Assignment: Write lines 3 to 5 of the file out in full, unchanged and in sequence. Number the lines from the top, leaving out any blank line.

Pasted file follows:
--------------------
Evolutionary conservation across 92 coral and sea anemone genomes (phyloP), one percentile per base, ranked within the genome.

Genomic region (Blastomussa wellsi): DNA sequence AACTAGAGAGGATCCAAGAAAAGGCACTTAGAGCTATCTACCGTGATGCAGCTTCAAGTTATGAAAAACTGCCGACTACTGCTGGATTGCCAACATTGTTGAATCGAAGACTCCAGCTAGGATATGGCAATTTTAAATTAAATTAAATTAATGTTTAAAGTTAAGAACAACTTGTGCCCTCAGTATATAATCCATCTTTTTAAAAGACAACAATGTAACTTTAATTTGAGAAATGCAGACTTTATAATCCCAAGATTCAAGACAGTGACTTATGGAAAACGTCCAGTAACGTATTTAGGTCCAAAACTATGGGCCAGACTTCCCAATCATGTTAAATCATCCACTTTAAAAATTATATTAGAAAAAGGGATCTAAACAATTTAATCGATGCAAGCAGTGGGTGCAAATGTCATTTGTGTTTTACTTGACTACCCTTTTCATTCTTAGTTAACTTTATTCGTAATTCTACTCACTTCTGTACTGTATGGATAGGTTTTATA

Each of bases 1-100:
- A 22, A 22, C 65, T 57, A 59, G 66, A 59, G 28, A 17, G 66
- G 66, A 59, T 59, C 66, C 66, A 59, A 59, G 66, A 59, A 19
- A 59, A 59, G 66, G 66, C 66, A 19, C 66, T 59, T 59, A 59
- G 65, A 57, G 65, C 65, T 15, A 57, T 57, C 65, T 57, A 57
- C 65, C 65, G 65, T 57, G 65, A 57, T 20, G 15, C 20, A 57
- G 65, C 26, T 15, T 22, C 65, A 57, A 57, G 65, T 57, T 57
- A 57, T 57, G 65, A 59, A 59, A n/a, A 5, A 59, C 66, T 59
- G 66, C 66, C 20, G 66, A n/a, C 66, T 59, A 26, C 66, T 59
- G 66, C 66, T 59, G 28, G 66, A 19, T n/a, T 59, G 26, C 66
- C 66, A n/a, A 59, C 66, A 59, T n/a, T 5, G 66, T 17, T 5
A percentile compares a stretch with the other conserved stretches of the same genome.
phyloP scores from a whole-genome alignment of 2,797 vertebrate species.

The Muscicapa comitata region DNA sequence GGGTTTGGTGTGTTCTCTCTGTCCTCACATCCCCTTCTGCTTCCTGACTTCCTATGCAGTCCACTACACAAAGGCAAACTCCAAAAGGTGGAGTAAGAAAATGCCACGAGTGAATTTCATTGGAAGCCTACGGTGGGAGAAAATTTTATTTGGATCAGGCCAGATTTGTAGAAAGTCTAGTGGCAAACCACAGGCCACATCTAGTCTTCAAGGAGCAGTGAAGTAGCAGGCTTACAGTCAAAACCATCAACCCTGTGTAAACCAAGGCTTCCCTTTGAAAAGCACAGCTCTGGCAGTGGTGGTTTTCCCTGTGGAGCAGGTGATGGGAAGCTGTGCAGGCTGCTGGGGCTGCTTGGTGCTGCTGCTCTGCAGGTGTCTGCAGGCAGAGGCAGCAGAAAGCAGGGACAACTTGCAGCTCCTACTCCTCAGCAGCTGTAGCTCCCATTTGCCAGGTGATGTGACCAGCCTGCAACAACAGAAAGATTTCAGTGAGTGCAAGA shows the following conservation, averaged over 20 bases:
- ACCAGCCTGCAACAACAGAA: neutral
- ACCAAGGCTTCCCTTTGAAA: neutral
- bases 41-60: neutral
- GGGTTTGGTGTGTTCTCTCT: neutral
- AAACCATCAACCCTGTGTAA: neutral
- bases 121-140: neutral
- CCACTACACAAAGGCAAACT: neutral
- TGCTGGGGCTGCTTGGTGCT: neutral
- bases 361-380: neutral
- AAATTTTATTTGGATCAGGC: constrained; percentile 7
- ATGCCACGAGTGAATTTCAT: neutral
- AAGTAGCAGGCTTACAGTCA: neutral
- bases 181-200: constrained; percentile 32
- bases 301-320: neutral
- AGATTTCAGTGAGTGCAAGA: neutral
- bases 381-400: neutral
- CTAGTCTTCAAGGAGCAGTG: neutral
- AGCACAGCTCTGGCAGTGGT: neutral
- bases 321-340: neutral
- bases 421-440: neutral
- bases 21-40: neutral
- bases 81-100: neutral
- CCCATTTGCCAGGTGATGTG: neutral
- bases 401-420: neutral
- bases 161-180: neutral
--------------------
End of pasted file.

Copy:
Each of bases 1-100:
- A 22, A 22, C 65, T 57, A 59, G 66, A 59, G 28, A 17, G 66
- G 66, A 59, T 59, C 66, C 66, A 59, A 59, G 66, A 59, A 19